Early humans migrated through Africa along fertile river systems which once flowed across the Sahara. This is what a new research suggests, adding a new piece on the puzzle of the “Out of Africa” theory.

Researchers from the University of Hull recently proposed that our ancestors managed to cross Africa by following three, now dried-up, rivers that used to link a series of mountains covering the area from Central Africa to the Mediterranean.

As reported in the abstract of the research paper published at PLOS ONE, the team used a novel palaeohydrological and hydraulic modelling approach to test the hypothesis that under wetter climates c.100,000 years ago major river systems ran north across the Sahara to the Mediterranean, creating viable migration routes” to confirm that “three of these now buried palaeo river systems could have been active at the key time of human migration across the Sahara”. Running from the South to the North, these rivers were: Irharhar (connecting the Ahaggar area to the Mediterranean coast of modern day Algeria), Sahabi (running between Mount Tibesti and the Benghazi coastal area) and Kufrah (just east of Sahabi).

Tom Coulthard, Professor of Physical Geography at the University of Hull and lead author of the research paper, explained why these rivers were likely to be crucial to the movement of early humans:

“The rivers would have provided fertile corridors, a 1000km long and up to 100km wide, which ran north across the Sahara, towards the Mediterranean. In particular, our simulations have identified one river that appears to be the most likely route for human migration”.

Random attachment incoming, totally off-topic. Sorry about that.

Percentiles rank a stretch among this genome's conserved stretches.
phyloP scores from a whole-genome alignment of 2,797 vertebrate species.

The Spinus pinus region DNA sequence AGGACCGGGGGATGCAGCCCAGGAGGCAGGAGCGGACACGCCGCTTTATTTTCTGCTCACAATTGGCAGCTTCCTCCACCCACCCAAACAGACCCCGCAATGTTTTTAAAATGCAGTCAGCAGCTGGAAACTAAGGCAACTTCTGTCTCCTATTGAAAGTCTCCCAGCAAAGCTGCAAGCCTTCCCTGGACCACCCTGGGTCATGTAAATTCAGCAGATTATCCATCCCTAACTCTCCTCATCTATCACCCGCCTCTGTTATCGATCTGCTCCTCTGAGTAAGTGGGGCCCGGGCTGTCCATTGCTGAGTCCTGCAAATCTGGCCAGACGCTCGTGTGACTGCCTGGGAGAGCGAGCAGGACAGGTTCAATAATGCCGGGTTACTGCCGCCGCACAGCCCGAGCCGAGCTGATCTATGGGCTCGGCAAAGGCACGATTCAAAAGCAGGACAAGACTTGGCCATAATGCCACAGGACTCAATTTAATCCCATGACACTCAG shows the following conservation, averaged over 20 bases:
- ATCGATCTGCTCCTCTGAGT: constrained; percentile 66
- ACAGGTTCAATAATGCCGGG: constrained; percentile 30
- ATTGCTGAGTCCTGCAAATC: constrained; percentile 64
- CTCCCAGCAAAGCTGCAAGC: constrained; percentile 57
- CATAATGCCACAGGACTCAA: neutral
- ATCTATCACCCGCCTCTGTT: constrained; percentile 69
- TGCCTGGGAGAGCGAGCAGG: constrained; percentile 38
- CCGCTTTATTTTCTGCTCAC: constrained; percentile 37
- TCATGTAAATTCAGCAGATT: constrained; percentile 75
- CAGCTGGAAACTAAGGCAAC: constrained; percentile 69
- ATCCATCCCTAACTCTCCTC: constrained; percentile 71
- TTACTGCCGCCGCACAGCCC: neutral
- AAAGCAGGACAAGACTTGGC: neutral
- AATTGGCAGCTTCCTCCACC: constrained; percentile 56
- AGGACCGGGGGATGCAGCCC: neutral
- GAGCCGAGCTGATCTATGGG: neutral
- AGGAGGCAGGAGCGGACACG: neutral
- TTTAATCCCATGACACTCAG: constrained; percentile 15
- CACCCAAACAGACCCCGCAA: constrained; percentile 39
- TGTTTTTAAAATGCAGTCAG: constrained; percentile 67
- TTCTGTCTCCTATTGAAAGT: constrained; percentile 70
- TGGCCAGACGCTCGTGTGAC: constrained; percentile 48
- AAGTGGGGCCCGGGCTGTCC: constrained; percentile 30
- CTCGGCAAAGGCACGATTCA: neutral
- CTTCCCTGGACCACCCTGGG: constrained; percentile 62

Unexpectedly, it is the most western of these three rivers, the Irharhar river, that represents the most likely route for human migration. As mentioned in the paper’s abstract, the Irharhar river flows directly south to north, uniquely linking the mountain areas experiencing monsoon climates at these times to temperate Mediterranean environments where food and resources would have been abundant.“Moreover, the high number of Middle Stone Age archaeological sites that are concentrated around this region provide further evidence that this river was especially important”, adds Dr Coulthard.

The period of interest to the researchers happened before the last Ice Age, when there was a dramatic increase in humidity in what is now the Sahara Desert. For some time, this change in climate is thought to have played a significant role in allowing early humans to migrate out of Africa. However, this is the first strong, quantitative evidence for the of presence three major river systems that would have provided suitable routes for the dispersal of early humans.

Although there is considerable evidence to show that humans migrated across Africa as long as 125,000 years ago, the fate of those early migrants is less well understood. Recent research suggests that the ancestors of all humans living today left Africa between 62,000 and 95,000 years ago.